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For more information, go to www.arthritisresearchuk.org

The development of anti-TNF therapy

Pipetting_480x250The introduction of a new class of treatments for inflammatory arthritis, known as biological therapies, in the early 2000s revolutionised the treatment of this condition. The first of these were treatments targeting a molecule called TNF, which occurs naturally in the body and plays a key role in inflammation. This groundbreaking research is one of our key achievements to date.

Uncovering the importance of anti-TNF

Professors Sir Marc Feldmann and Sir Ravinder (Tiny) Maini, together with their teams at the Kennedy Institute of Rheumatology, have dedicated their lives to studying the causes of rheumatoid arthritis.

In this quest they uncovered a key molecule that causes inflammation and joint damage – known as tumour necrosis factor or TNF.

Initial studies led by Professor Fionula Brennan identified TNF as a key therapeutic target. At the time, it wasn’t widely accepted that blocking a single molecule could stop rheumatoid arthritis.

But in February 1994, Tiny and Marc held a press call to announce the success of the first clinical trial of anti-TNF therapy, which involved just 20 patients.

They showed a now legendary video of a patient, formerly severely disabled due to rheumatoid arthritis, walking unaided up a flight of stairs.

The announcement caught the attention of the national media, and the Kennedy Institute received more than 4,000 calls from people desperate to get hold of this new therapy.

We were key funders of this work through grants to Professors Feldman, Maini and Brennan.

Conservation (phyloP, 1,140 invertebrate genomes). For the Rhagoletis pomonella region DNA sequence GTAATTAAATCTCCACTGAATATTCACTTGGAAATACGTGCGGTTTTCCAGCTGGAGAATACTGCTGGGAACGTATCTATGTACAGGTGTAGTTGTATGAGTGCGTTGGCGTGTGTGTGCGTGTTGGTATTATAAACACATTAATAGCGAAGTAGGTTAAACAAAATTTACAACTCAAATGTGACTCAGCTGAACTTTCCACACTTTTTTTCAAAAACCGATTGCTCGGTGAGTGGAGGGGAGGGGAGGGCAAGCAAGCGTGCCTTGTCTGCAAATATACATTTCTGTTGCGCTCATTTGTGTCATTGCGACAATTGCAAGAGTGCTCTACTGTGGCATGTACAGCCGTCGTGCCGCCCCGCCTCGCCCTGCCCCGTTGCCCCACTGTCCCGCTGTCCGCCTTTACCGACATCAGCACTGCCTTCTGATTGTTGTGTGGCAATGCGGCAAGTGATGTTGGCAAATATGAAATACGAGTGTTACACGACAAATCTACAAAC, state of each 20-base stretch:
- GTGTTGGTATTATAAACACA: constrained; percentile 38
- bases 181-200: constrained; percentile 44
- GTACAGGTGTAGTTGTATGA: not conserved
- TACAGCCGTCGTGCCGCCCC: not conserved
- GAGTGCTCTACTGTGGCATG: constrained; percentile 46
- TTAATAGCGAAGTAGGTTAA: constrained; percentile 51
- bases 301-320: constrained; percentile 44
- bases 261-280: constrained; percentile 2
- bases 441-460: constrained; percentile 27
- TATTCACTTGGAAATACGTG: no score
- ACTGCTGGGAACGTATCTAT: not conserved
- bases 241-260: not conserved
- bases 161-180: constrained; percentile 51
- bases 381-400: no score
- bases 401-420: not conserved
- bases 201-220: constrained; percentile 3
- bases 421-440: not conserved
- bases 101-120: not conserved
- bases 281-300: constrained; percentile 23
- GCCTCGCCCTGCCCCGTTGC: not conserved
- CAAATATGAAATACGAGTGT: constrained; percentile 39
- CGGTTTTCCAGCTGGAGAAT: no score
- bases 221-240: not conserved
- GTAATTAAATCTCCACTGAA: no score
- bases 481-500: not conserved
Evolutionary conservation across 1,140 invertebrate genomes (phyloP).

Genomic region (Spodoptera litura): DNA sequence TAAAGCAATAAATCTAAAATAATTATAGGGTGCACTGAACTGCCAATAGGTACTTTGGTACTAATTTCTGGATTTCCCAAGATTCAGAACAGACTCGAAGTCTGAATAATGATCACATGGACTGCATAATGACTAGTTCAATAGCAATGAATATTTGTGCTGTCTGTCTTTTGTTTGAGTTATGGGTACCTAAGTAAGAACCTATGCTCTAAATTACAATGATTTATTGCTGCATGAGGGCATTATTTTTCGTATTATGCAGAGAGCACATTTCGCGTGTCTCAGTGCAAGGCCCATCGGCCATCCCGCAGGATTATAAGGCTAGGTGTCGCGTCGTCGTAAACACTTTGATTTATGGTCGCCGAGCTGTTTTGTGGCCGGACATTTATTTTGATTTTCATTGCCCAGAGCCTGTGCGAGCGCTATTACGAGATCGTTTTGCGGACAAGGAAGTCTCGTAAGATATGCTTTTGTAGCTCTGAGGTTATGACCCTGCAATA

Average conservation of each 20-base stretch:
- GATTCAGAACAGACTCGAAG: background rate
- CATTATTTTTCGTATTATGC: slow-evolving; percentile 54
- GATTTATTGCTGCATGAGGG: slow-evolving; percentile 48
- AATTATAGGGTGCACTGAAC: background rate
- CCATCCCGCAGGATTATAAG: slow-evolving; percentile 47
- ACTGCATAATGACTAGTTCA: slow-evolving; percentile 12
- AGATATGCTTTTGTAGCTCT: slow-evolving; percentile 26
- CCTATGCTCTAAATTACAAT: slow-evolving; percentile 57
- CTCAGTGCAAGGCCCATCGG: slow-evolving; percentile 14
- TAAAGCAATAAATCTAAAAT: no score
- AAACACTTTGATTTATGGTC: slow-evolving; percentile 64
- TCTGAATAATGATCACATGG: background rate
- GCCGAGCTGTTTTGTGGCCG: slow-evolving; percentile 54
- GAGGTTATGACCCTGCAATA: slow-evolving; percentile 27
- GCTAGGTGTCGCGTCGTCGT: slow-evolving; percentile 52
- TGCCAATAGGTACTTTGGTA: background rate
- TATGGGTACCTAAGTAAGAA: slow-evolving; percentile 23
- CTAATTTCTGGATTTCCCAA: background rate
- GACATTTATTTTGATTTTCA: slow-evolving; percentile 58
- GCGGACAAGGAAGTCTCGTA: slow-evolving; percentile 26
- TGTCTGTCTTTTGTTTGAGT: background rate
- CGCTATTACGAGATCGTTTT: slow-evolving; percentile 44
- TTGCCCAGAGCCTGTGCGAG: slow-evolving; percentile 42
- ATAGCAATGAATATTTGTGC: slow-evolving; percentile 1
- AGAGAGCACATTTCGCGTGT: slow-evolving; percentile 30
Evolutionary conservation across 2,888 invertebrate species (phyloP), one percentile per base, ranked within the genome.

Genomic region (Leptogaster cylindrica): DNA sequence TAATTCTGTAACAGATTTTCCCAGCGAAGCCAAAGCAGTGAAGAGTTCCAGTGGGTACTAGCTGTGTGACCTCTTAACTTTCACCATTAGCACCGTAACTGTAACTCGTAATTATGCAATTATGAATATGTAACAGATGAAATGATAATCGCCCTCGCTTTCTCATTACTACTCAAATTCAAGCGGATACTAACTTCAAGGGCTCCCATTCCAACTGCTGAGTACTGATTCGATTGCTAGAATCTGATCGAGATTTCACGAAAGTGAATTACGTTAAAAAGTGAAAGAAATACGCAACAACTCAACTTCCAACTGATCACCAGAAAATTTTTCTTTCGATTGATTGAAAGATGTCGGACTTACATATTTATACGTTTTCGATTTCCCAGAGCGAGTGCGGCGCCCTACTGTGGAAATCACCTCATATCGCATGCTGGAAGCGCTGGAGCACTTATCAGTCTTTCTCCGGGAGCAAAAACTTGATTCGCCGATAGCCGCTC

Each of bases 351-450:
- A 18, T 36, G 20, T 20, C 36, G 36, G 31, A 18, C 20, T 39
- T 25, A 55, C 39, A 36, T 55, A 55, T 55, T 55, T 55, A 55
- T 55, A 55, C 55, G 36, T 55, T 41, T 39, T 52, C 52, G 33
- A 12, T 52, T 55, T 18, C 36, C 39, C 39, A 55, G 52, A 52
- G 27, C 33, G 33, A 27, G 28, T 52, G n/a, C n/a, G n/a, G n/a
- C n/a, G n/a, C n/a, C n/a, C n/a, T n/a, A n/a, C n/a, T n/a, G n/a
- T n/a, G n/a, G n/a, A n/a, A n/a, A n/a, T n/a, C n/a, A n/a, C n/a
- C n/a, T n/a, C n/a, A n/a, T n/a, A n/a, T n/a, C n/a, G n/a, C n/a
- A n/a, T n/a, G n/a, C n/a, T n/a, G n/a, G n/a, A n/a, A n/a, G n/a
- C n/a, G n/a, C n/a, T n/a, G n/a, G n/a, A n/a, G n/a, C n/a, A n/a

Using anti-TNF in combination with other treatments

Subsequent studies in mice, led by Dr Richard Williams, showed that use of anti-TNF in combination with a treatment targeting T-cells improved treatment response. Large clinical trials demonstrated that combining an anti-TNF blocker called infliximab with methotrexate significantly improved disease symptoms. It also reduced joint damage, which had previously been thought to be progressive and irreversible. 

This pioneering work has had a massive impact. Drugs such as infliximab have transformed the treatment of rheumatoid arthritis and improved the quality of life for many patients.

Changing the guidelines

Anti-TNF treatment is recommended by the National Institute for Health and Care Excellence (NICE) for people with moderate to severe rheumatoid arthritis who:

  • haven’t responded to disease-modifying anti-rheumatic drugs (DMARDs) including methotrexate.
  • have severe, active and progressive disease but haven’t previously been treated with DMARDs.

Under certain conditions it’s also approved for people with psoriatic arthritis and juvenile idiopathic arthritis.

Globally, infliximab (brand name Remicade) has been used to treat more than 1.9 million patients with inflammatory disease since its approval in 1998, which also includes conditions such as Crohn’s disease and ulcerative colitis.

In 2014, three of the four top-selling drugs globally were anti-TNF treatments, with combined worldwide sales of $32.3 billion.

The success of anti-TNF therapy has led to the development of a broader therapeutic field of drugs called biological therapies, which target or mimic the action of biological molecules, including anakinra and tocilizumab.


For more information, go to www.arthritisresearchuk.org.
Arthritis Research UK fund research into the cause, treatment and cure of arthritis. You can support Arthritis Research UK by volunteering, donating or visiting our shops.